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Large wood budget and transport dynamics on a large river using radio telemetry

Earth Surface Processes and Landforms

By:
, , , and
DOI: 10.1002/esp.3463

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Abstract

Despite the abundance of large wood (LW) river studies there is still a lack of understanding of LW transport dynamics on large low gradient rivers. This study used 290 radio frequency identification tagged (RFID) LW and 54 metal (aluminum) tagged LW, to quantify the percent of in-channel LW that moves per year and what variables play a role in LW transport dynamics. Aluminum tags were installed and monitored on LW in-transit during the rising limb of a flood, the mean distance traveled by those pieces during the week was 13.3 river kilometers (km) with a maximum distance of 72 km. RFID tagged LW moved a mean of 11.9 km/yr with a maximum observed at 101.1 km/yr. Approximately 41% of LW low on the bank moves per year. The high rate of transport and distance traveled is likely due to the lack of interaction between LW floating in the channel and the channel boundaries, caused primarily by the width of the channel relative to length of the LW. Approximately 80% of the RFID tags moved past a fixed reader during the highest 20% of river stage per year. LW transport and logjam dynamics are complicated at high flows as pieces form temporary jams that continually expand and contract. Unlike most other studies, key members that create a logjam were defined more by stability than jam size or channel/hydrologic conditions. Finally, using an existing geomorphic database for the river, and data from this study, we were able to develop a comprehensive LW budget showing that 5% of the in-channel LW population turns over each year (input from mass wasting and fluvial erosion equals burial, decomposition, and export out of system) and another 16% of the population moving within the system.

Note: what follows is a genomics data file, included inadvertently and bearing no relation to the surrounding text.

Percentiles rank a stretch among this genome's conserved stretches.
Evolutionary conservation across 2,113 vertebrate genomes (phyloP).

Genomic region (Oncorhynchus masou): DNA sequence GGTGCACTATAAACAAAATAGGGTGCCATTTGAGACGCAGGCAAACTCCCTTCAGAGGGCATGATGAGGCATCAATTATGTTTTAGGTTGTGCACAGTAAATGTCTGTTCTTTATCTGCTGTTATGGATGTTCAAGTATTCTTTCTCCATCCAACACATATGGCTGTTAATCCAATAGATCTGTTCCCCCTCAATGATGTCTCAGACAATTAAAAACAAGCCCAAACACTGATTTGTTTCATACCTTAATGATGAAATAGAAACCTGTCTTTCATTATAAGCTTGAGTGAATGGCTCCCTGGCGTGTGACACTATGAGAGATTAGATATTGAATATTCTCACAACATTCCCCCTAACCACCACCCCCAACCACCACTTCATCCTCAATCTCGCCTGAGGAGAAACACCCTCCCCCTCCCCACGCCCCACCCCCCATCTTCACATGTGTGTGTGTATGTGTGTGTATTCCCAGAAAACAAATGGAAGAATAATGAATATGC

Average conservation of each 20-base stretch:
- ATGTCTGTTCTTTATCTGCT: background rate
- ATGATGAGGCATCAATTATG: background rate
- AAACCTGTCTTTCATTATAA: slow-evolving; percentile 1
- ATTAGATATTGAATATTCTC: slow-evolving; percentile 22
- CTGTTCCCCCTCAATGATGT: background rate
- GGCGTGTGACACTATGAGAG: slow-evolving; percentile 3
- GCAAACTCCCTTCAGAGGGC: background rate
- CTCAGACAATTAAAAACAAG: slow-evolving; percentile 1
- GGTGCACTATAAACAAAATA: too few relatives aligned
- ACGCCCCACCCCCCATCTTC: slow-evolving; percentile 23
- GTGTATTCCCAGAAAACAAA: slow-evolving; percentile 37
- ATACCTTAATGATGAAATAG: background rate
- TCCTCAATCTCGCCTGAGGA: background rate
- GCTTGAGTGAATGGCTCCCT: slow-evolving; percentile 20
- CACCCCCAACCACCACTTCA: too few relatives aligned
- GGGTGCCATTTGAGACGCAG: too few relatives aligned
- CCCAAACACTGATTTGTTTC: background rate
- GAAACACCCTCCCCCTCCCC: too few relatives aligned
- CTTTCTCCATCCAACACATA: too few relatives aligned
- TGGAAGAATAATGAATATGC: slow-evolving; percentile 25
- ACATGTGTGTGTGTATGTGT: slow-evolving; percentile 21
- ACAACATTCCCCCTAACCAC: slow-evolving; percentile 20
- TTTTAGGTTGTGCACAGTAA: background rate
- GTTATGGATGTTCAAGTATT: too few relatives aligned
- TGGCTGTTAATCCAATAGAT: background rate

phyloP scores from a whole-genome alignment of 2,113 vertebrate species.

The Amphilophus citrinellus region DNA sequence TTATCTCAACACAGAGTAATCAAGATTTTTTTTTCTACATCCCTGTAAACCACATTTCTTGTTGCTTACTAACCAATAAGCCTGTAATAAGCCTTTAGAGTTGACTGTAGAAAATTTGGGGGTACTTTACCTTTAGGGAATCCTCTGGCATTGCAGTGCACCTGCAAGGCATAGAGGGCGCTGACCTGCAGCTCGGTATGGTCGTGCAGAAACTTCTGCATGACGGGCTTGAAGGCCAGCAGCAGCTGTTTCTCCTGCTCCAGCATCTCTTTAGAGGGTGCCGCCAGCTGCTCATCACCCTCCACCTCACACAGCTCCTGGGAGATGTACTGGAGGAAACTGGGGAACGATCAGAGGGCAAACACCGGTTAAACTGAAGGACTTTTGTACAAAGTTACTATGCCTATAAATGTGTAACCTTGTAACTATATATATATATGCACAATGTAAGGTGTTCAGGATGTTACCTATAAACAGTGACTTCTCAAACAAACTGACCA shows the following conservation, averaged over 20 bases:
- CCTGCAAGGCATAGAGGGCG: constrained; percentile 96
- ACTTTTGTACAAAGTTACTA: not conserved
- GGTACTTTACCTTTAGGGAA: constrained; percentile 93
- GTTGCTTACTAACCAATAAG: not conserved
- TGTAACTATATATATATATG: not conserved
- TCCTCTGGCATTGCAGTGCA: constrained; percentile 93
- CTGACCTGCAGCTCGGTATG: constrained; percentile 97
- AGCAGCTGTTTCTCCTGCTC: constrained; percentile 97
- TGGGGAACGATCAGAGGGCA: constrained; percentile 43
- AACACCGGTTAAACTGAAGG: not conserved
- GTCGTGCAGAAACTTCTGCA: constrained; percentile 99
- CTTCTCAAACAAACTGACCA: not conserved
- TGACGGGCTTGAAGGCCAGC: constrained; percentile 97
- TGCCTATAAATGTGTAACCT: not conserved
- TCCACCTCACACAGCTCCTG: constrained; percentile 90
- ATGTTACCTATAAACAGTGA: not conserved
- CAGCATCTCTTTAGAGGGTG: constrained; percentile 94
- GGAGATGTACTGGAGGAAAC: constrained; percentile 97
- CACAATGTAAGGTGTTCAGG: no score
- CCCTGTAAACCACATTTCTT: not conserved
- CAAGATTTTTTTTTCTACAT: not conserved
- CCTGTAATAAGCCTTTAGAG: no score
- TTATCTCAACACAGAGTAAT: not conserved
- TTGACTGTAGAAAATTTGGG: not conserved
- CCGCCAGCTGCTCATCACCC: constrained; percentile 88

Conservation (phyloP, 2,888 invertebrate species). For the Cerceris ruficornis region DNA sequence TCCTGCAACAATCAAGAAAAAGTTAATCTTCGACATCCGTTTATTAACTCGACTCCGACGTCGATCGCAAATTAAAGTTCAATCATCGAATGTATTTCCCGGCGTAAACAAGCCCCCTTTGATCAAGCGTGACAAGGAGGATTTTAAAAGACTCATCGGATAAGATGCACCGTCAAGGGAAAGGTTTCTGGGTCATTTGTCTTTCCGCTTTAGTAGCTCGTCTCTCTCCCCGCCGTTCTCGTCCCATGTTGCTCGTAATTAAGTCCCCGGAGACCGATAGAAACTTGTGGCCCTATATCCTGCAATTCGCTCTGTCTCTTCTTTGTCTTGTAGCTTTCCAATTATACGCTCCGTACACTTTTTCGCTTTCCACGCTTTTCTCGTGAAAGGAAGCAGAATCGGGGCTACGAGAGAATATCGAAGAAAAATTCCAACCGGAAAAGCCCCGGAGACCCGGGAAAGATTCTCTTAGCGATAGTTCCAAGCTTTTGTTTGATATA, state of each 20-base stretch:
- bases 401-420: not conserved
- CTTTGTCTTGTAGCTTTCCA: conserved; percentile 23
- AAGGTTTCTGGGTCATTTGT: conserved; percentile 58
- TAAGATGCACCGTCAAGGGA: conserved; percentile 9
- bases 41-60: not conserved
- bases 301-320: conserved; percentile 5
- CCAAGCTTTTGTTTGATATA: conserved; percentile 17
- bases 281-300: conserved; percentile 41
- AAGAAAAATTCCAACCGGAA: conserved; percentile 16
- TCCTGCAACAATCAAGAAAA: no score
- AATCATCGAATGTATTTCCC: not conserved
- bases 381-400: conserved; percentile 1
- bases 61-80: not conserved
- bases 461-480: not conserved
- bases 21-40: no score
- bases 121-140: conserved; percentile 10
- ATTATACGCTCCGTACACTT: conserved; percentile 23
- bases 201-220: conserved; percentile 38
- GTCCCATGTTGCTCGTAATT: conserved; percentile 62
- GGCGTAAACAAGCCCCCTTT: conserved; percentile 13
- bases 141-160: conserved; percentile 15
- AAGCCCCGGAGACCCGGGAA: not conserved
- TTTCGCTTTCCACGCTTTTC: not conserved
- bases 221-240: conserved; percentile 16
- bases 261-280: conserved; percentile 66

Geospatial Extents

Additional Publication Details

Publication type:
Article
Publication Subtype:
Journal Article
Title:
Large wood budget and transport dynamics on a large river using radio telemetry
Series title:
Earth Surface Processes and Landforms
DOI:
10.1002/esp.3463
Volume
39
Issue:
4
Year Published:
2014
Language:
English
Publisher:
Wiley
Contributing office(s):
National Research Program - Eastern Branch
Description:
12 p.
Larger Work Type:
Article
Larger Work Subtype:
Journal Article
Larger Work Title:
Earth Surface Processes and Landforms
First page:
487
Last page:
498
Number of Pages:
12
Country:
United States
State:
North Carolina;Virginia
Other Geospatial:
Lower Roanoke River